With an outstanding build quality, the RHA T20i is made to last. It even comes with a tuning filter system to change the sound signature with ease.
I’ve had the RHA T20i for about four months, and have burned it with my mixed tracks of pink and white noise for about 100 hours. It’s quite good for its price, and the filter system is just the icing on the cake.
- Great sound
- Good instrument separation
- No removable cable
- Bass can be a bit harsh at high volumes
- May take some time getting the fit right
- Average soundstage
Packaging and Content
The unboxing was a one-of-a-kind experience … I never thought that a company could showcase its in-ear monitors (IEMs) like this! It makes for a very good first impression.
These IEMs contain everything that you’d need to fit them in your ears. However, they were kind of itchy inside mine—more on that later.
The box contains six pairs of single flange eartips (S, M, L), two pairs of double flange ear tips (S, M), and two pairs of Comply foam ear tips. It also includes a carrying case, a shirt clip, a manual, and—of course—three tuning filters for the bass, mids, and treble.
These IEMs are built like a tank and are built to last.
The T20i has a body frame made from injection-molded steel; hardly any IEM manufacturer uses this material for its IEMs, as it’s a long and tedious process (and not very cost-effective).
These IEMs don’t come with detachable cables, which is quite a letdown considering their price. Should anything happen to the cable, you have to send it to RHA for RMA! All jokes aside, this is really a major omission from such an expensive pair of IEMs.
The cable is made of optical fiber, and the outer covering is made of silicon. The cable feels rubbery and sticky to the touch, which I don’t like much. However, the cable’s quite sturdy and should survive for a reasonable period of time if handled properly.
Comfort of the RHA T20i
Now, this is one of those areas where your mileage may vary. For me, even after trying out all the tips, including the foam tips, I could not find something that was both comfortable and isolating. The only one that was the least irritating to my ears was the small double flange tips. They maintained a good seal but were still uncomfortable.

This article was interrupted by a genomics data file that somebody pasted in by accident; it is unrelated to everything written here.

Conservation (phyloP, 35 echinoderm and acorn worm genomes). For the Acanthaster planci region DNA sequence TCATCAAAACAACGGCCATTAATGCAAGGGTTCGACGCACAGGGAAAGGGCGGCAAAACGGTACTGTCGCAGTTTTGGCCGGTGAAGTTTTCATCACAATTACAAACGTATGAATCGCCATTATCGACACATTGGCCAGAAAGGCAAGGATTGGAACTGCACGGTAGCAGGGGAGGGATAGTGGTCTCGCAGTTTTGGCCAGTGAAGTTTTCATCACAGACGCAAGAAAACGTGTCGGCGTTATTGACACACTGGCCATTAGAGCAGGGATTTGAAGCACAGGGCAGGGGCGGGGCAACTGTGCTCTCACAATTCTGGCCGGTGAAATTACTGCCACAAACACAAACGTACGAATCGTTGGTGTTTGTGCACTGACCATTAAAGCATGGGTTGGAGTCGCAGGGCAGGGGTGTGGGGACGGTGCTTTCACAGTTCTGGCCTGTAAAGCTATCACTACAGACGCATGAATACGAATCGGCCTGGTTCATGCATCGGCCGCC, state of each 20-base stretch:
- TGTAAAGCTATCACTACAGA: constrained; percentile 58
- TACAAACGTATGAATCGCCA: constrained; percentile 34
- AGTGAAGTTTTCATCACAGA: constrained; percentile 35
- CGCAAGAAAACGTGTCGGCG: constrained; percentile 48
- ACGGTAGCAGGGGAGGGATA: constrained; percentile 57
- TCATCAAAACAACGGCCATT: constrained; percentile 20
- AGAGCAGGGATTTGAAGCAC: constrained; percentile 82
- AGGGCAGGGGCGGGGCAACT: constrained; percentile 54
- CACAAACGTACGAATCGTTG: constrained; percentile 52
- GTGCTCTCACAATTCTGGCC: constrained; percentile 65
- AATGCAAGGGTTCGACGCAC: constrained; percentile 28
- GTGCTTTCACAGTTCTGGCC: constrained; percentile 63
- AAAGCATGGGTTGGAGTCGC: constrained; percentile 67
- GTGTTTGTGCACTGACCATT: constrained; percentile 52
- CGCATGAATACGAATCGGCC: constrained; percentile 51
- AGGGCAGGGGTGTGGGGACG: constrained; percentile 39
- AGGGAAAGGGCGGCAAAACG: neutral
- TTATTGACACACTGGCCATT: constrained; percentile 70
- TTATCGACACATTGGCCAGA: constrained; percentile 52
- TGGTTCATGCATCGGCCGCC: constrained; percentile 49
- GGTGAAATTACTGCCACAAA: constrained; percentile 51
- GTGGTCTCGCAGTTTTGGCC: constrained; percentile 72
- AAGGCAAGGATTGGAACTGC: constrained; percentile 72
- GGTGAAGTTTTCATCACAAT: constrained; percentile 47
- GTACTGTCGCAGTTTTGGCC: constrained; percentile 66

Also, the shells of the IEMs often made contact with my inner ear, which was painful. But eventually I got used to them, and now they don’t really bug me anymore.
RHA T20i Filters
The filters are one of the main features of these IEMs. Some people on online forums are saying that they’re just a gimmick, so let me clear this up once and for all:
The filters are not a gimmick; they really do change the sound signature, which can be felt by any listener.
There are three types of filters included: The black one is for bass, the white one is for reference, and the gold one is for treble. Each of them changes the sound signature subtly without changing the actual sound signature of the IEMs.
For this review, I’ll be referencing the bass filter because I mostly listen to EDM, rap, and some acoustic songs. The sound signature on these IEMs is slightly V-shaped, which means that there’s more emphasis on the bass and the treble than on the mids. The songs are in FLAC format and they were outputted from my PC via FiiO Q1.
Obviously, with the bass filter, the bass really pops out in most of the songs. At moderate volumes, the bass is quite punchy and enjoyable, and most people will like it. The bass is really tight and dynamic, and it never bleeds into the lower mids. The sub-bass digs really deep and the mid-bass is quite present in them. There’s a bit of a peak near the 100 Hz, which gives it that “thump.”
All EDM and pop songs sound really good with the bass filter on. At times, though, it becomes a little harsh at higher volumes—but that’s about the only con I could find in the bass department.
The mids are clear on these IEMs, and both male and female vocalists sound good. (Have a listen to Idina Menzel’s “Let It Go.”)
Due to the narrow soundstage, vocals sound natural and intimate—it’s as if they’re singing just for you.
The treble is quite strong on these IEMs; you can actually feel the strings of the guitar in Led Zeppelin’s “Stairway to Heaven.” There’s a slight peak at the 1 kHz range, which provides a nice bite to guitars and other string instruments. Another bonus is that the treble is not harsh at high volumes.
The soundstage is not that wide on these IEMs; it has depth but not width. Also, the instrument separation and detail is great—the amount of detail that these IEMs can replicate is simply amazing.
You can even find something you’ve never heard before in songs that you listen to every day!
- Drivers: DualCoil™ Dynamic
- Cable: Reinforced 1.35m Oxygen-Free Copper cable with shielding
- Frequency Range: 16 – 40,000 Hz
- Sensitivity: 90 dB
- Impedance: 16 ohms
- Weight: 41g
The RHA T20i is a great pair of IEM, but they do come at a cost of almost $200, which is not inexpensive when considering similar products. Still, if your budget allows, I would highly recommend giving these a try—they won’t disappoint you.
In depth review 👍
I know it may sound a little bit odd considering the price point…but how does Campfire honeydew compares to Rha t20i in terms of bass, soundstage & imaging ??